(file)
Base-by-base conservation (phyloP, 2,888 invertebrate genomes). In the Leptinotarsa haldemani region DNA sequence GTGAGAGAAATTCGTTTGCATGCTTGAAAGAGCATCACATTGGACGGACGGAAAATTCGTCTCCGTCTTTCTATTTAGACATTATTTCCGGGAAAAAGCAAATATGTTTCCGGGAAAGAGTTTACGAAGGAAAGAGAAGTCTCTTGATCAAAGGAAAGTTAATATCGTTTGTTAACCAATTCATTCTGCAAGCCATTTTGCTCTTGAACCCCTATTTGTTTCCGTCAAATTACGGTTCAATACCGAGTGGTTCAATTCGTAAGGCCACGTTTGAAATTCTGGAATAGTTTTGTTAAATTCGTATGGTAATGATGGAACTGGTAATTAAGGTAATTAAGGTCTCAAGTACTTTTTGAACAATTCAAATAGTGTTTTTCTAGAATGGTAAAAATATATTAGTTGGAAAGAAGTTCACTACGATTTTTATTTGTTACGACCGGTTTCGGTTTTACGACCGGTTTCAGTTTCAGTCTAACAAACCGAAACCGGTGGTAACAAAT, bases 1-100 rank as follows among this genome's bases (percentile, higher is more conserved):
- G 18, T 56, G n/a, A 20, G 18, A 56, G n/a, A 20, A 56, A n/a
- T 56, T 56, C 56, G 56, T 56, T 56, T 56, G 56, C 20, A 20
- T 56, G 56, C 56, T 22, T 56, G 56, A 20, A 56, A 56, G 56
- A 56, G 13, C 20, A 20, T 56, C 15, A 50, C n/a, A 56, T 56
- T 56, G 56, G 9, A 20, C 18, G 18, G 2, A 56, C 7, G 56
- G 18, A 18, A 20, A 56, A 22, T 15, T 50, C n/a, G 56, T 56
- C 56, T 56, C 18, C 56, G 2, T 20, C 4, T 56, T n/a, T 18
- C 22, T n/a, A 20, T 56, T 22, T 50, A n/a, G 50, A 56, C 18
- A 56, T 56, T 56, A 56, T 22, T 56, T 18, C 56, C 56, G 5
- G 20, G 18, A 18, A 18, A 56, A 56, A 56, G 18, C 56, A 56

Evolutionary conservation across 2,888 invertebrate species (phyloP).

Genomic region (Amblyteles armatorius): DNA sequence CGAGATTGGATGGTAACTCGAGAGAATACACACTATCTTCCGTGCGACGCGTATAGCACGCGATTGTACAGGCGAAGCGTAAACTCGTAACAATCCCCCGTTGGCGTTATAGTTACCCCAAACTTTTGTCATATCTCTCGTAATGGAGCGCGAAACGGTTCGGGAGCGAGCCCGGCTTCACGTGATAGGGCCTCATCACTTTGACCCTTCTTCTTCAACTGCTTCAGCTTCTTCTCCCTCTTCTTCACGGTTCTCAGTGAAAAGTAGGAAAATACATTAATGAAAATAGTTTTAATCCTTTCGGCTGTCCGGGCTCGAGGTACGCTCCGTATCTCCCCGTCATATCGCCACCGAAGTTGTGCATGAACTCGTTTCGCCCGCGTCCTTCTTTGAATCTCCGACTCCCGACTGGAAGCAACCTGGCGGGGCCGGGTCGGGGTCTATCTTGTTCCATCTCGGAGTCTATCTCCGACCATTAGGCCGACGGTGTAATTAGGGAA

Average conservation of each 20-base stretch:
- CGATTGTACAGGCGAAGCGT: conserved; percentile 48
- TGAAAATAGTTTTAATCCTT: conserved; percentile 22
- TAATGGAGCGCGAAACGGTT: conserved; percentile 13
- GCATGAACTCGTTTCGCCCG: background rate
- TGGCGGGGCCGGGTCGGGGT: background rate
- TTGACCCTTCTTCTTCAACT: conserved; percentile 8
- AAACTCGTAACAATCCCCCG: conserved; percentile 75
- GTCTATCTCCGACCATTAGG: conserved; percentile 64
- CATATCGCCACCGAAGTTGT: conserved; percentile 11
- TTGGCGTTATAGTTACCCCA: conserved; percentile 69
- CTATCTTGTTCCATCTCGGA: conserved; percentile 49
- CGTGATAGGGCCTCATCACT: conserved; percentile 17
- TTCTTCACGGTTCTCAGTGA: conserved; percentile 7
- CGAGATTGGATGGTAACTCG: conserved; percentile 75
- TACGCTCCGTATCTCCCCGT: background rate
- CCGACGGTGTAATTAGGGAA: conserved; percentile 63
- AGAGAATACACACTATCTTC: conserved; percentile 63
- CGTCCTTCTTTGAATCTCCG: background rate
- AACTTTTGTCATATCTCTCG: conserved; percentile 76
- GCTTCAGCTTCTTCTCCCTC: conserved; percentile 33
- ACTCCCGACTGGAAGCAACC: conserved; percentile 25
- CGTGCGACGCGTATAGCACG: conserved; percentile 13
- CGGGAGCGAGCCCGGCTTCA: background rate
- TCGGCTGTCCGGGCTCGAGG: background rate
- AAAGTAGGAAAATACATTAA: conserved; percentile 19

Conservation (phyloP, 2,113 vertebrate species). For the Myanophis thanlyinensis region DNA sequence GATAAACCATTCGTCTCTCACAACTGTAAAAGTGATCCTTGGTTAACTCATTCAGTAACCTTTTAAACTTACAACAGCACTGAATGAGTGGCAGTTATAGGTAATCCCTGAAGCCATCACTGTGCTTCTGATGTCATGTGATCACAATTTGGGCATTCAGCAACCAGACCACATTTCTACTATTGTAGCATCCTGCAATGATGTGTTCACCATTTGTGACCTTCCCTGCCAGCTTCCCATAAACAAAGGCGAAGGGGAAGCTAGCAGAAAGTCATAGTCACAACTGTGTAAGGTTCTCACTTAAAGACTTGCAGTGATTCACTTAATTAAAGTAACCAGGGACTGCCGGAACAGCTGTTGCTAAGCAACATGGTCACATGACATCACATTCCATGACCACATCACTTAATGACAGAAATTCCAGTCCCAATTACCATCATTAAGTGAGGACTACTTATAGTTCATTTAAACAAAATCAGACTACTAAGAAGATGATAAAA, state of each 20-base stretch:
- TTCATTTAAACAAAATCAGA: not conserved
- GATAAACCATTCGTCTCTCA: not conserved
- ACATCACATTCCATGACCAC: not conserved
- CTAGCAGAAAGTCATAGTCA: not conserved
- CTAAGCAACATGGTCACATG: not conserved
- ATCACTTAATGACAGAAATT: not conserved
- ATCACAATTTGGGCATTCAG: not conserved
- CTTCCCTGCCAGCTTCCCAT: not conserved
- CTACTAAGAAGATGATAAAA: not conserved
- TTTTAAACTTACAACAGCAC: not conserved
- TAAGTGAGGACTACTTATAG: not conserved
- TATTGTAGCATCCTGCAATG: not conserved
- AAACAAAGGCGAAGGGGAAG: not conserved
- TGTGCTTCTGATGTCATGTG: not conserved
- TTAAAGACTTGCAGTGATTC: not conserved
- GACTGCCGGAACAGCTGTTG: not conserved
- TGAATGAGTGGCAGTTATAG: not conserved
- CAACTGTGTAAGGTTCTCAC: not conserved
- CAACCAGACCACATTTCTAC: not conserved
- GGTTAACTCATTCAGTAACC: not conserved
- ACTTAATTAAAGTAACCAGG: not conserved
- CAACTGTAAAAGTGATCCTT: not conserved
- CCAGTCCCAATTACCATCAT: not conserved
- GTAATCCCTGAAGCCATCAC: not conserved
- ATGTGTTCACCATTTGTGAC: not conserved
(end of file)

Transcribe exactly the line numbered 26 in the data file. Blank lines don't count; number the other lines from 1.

- CGTGATAGGGCCTCATCACT: conserved; percentile 17